Gandhi's teachings conclude Downtown Phoenix lecture series
The teachings of Mahatma Gandhi are more relevant than ever as nonviolent civil disobedience is making a comeback.
From Wall Street to Greece to Egypt to the West Bank, mass uprisings seem to be spreading around the globe. As a form of protest, civil disobedience has a noble lineage that includes Henry David Thoreau, Martin Luther King, Jr., Cesar Chavez and Nelson Mandela. One leader’s teachings paved the way for those who have followed in his footsteps according to one expert.
“There is indeed a form of civil disobedience worthy of respect, and lessons can be learned from Gandhi, who set the gold standard. To find this ‘gold,’ we must use history as our guide,” said Dennis Dalton, a professor of political science at New York’s Barnard College/Columbia University, who will conclude the fall 2011 Humanities Lecture Series at ASU’s Downtown Phoenix campus.
Dalton’s presentation of “Nonviolent Change and Reform Today: Lessons From Gandhi” takes place at 6:30 p.m., Nov. 16, at the Nursing and Health Innovation Building Two, 550 N. Third St., Phoenix, Innovation Auditorium, room 110.
The free lecture series is hosted by ASU’s School of Letters and Sciences and the Center for the Study of Religion and Conflict, and is open to the general public.
“As we wrap up our fall series on violence, it is pertinent that we conclude with some ideas for change and hope. Dr. Dennis Dalton provides alternatives such as ‘the power of nonviolent action’ by the masses that can lead to empowerment and freedom from tyranny. It is important that all of us listen and learn of these Gandhi-based ideas to promote a better tomorrow,” said Mirna Lattouf, faculty in the humanities and series organizer.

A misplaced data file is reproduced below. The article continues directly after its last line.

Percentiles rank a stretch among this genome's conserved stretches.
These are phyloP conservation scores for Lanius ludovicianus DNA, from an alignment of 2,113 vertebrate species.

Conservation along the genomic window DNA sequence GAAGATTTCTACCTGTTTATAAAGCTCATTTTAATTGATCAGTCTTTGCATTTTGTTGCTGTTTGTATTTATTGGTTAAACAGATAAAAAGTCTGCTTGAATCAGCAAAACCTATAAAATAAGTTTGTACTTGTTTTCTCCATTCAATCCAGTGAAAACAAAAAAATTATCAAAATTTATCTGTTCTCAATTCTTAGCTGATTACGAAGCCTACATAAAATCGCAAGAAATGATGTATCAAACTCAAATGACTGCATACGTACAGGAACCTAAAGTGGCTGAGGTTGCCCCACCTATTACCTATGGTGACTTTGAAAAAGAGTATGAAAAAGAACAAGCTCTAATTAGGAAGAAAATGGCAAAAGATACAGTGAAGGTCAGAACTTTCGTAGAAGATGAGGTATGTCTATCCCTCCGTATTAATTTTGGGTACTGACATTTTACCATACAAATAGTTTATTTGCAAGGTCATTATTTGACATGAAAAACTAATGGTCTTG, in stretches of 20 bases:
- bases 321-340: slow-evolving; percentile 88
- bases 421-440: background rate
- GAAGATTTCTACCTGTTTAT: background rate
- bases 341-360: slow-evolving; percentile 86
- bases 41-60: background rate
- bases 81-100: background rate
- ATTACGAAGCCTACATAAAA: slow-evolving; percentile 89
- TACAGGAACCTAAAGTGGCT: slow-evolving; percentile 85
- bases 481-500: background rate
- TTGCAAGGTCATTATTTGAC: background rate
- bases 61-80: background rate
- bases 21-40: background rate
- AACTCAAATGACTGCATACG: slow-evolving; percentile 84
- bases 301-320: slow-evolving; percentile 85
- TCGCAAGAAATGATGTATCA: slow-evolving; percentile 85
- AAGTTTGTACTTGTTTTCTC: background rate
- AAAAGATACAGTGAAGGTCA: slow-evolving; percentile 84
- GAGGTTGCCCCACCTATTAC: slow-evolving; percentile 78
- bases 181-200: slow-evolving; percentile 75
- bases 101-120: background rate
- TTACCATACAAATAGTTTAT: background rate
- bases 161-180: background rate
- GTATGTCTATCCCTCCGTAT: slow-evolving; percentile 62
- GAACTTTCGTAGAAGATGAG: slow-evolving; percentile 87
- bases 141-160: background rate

The School of Letters and Sciences provides students across ASU with the knowledge and skills to comprehend and effectively engage the changing world of the 21st century at local, national and global levels. Theory, creativity and applied learning are integrated as students build entrepreneurial opportunities both inside the university and in their communities.
Dalton said under Gandhi’s leadership, he led India to its independence from British colonial government on Aug. 15, 1947, and gave the country its democratic system that it has steadfastly maintained since.
“It was the method of change that Gandhi employed which was most meaningful. He made history by helping India achieve its independence through nonviolent action,” Dalton said. “For Gandhi’s movement, it was all about using the right methods, connecting means to an end. His insistence on nonviolence came from this conviction, that we reap as we sow.”
Dalton will also briefly mention three other historical political movements contemporary to Gandhi: Lenin’s Bolshevism in Russia, Mao’s communism in China, and Hitler’s Nazism in Germany. Gandhi was the only leader to use nonviolent action to bring about revolutionary change.
For directions, visit http://nursingandhealth.asu.edu/contact/directionsdt.htm. For parking information, visit http://nursingandhealth.asu.edu/contact/parking.htm. For more information, call Mirna Lattouf, series lecture organizer, at (602) 496-0638.